Healthcare-associated infections are widely acknowledged globally as the most frequent adverse events in hospitals. Many such infections involve implanted medical devices such as catheters. Bacteria attach to these and form biofilms that are much more tolerant to antibiotics and host defences than individual bacterial cells. Most strategies for reducing device-associated infections have focused on coating devices with antimicrobials e.g. silver or antibiotics. Greater success could be achieved by using materials exhibiting intrinsic resistance to bacterial attachment and so avoid problems associated with antimicrobial impregnation including leaching and resistance. To address this ‘materials gap’ we have developed a high throughput combinatorial microarray methodology that has enabled us to screen thousands of homo- and co-polymers for novel biofilm resistant materials. The ‘hits’ obtained represent a class of resistant materials that could not have been predicted from our current understanding of bacteria-surface interactions. Consequently we are exploring structure-function relationships from the both material surface and bacterial sensing perspectives.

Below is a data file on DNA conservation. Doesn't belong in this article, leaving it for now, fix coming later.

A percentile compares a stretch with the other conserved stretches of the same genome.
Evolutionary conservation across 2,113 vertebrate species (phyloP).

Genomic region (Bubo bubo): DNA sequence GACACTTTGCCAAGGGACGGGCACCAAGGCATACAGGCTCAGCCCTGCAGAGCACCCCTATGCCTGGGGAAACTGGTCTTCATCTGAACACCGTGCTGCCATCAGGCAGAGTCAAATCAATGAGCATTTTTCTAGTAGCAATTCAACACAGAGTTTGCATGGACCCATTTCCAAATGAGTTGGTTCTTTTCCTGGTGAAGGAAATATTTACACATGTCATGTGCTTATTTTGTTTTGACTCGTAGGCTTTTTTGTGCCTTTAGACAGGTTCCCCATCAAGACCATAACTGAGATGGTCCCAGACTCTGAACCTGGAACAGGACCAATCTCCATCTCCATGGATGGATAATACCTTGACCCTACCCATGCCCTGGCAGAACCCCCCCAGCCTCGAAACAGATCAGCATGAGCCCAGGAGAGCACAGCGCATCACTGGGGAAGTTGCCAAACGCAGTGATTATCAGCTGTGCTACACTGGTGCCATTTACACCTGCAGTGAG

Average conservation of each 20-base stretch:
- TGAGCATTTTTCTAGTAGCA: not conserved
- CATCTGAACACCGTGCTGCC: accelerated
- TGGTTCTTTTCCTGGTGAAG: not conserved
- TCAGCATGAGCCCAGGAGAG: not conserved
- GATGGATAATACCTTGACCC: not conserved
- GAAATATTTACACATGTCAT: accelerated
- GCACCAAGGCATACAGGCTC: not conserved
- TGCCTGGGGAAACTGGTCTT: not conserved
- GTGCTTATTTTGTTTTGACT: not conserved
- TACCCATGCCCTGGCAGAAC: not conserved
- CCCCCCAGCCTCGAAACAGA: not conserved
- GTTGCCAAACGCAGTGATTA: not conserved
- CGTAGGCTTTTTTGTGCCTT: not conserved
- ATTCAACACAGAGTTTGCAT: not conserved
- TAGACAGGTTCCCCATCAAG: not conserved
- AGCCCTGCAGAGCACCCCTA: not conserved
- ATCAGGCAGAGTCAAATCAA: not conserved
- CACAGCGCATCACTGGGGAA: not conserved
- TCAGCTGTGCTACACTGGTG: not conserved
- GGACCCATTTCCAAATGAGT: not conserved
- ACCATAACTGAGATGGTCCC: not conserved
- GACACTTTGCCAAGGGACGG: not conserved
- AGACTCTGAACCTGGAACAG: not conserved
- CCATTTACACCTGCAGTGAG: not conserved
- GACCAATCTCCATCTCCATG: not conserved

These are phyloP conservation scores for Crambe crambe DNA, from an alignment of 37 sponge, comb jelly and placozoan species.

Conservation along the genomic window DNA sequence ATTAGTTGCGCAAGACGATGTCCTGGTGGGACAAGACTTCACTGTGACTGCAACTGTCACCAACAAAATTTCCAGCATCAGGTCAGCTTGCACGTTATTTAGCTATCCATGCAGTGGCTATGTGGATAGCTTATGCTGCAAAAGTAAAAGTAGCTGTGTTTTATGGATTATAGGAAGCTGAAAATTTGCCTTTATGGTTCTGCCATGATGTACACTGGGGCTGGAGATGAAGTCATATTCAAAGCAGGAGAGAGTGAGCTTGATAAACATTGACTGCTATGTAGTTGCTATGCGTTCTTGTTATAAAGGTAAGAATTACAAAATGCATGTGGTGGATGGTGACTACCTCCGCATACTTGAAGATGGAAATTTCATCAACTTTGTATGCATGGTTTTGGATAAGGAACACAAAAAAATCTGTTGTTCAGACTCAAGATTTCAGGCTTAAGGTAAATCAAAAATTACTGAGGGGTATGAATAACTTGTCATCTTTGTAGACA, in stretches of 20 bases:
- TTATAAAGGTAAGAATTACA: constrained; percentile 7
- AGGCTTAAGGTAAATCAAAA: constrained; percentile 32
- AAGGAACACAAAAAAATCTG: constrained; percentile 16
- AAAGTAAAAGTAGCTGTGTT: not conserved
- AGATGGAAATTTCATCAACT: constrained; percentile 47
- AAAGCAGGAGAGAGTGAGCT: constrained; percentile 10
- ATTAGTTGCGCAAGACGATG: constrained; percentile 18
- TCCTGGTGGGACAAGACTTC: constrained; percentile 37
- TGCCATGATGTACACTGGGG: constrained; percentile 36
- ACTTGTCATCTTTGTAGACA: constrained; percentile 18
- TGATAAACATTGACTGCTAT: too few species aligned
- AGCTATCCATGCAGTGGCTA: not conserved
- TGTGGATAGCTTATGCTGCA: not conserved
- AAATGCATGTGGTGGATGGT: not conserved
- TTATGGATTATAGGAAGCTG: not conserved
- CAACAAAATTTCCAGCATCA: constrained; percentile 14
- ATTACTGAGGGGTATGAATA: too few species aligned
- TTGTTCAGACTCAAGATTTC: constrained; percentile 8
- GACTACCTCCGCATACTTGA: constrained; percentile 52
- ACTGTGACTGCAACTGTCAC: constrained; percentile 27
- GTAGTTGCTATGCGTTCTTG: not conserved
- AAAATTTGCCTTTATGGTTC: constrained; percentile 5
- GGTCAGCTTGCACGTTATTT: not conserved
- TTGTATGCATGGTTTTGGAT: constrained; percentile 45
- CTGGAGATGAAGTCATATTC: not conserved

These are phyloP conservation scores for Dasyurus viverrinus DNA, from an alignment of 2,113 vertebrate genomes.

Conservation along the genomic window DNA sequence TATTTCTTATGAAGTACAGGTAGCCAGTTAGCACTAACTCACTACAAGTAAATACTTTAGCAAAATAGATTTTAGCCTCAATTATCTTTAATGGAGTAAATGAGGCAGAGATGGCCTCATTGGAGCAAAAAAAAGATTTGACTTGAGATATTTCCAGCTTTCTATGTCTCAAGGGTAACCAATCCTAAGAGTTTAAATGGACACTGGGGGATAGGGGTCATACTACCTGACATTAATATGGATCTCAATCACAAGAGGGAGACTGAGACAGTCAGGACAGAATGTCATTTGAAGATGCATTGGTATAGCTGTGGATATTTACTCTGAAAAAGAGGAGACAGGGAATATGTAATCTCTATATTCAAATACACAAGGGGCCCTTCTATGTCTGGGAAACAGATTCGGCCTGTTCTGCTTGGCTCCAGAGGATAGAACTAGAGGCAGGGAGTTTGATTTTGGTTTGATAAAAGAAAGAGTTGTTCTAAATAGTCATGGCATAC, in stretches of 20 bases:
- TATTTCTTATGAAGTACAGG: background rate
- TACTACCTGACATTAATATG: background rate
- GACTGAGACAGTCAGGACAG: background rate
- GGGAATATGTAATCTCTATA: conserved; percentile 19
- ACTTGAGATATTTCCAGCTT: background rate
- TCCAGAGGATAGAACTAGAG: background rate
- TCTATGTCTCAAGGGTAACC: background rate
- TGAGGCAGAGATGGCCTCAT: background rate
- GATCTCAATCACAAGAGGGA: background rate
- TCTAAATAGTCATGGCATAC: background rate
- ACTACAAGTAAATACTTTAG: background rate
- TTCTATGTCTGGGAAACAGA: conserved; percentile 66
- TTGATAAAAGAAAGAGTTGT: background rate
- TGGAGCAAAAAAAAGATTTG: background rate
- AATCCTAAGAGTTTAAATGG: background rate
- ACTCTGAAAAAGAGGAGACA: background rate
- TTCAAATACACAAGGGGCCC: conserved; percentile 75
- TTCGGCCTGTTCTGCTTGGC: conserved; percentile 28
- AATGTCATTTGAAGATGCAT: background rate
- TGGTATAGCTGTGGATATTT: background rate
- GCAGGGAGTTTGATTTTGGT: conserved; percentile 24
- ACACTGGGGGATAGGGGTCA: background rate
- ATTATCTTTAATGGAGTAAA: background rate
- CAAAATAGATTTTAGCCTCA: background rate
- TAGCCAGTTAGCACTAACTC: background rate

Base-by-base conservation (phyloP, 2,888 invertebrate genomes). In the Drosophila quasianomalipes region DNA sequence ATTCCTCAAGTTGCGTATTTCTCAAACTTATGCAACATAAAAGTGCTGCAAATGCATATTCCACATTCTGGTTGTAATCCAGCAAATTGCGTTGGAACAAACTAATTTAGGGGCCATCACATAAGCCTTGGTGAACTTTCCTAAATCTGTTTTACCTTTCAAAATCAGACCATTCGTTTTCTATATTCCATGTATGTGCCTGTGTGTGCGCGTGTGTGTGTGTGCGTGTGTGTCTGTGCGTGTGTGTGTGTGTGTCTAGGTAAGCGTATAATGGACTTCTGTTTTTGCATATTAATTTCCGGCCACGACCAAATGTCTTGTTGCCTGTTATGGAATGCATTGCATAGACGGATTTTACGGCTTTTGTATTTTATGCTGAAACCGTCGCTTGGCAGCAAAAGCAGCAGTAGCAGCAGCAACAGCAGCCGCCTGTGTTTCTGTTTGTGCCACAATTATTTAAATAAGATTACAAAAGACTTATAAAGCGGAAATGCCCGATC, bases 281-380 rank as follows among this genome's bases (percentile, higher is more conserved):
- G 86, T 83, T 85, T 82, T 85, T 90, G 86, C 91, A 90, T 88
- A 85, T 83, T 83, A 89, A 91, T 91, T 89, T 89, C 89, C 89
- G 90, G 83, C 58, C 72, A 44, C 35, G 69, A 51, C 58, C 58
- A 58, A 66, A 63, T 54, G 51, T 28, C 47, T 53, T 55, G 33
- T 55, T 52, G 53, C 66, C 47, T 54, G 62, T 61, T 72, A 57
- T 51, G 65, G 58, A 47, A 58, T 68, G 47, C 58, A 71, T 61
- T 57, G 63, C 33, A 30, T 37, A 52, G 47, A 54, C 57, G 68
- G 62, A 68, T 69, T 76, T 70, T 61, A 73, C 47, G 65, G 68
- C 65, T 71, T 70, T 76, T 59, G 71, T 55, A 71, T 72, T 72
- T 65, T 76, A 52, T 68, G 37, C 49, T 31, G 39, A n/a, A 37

Paul Williams is Professor of Molecular Microbiology in the School of Life Sciences, Faculty of Medicine and Health Sciences at the University of Nottingham U.K. In 1996 he was appointed to the Directorship of the Institute of Infection, Immunity and Inflammation until 2008 when he became Head of the School of Molecular Medical Sciences, University of Nottingham. His research interests focus primarily on the regulation of gene expression in bacteria through cell-cell communication (quorum sensing) and the development of novel antibacterial agents and bacterial attachment resistant polymers. He is currently a member of the MRC Infection and Immunity board, a member of the EU Joint Programming Initiative in Antimicrobial Resistance and a Wellcome Trust Senior Investigator, He is Co-Director of the new Wellcome Trust Ph.D. Training Programme in Antimicrobials and Antimicrobial Resistance jointly shared between the University of Nottingham and University of Birmingham.
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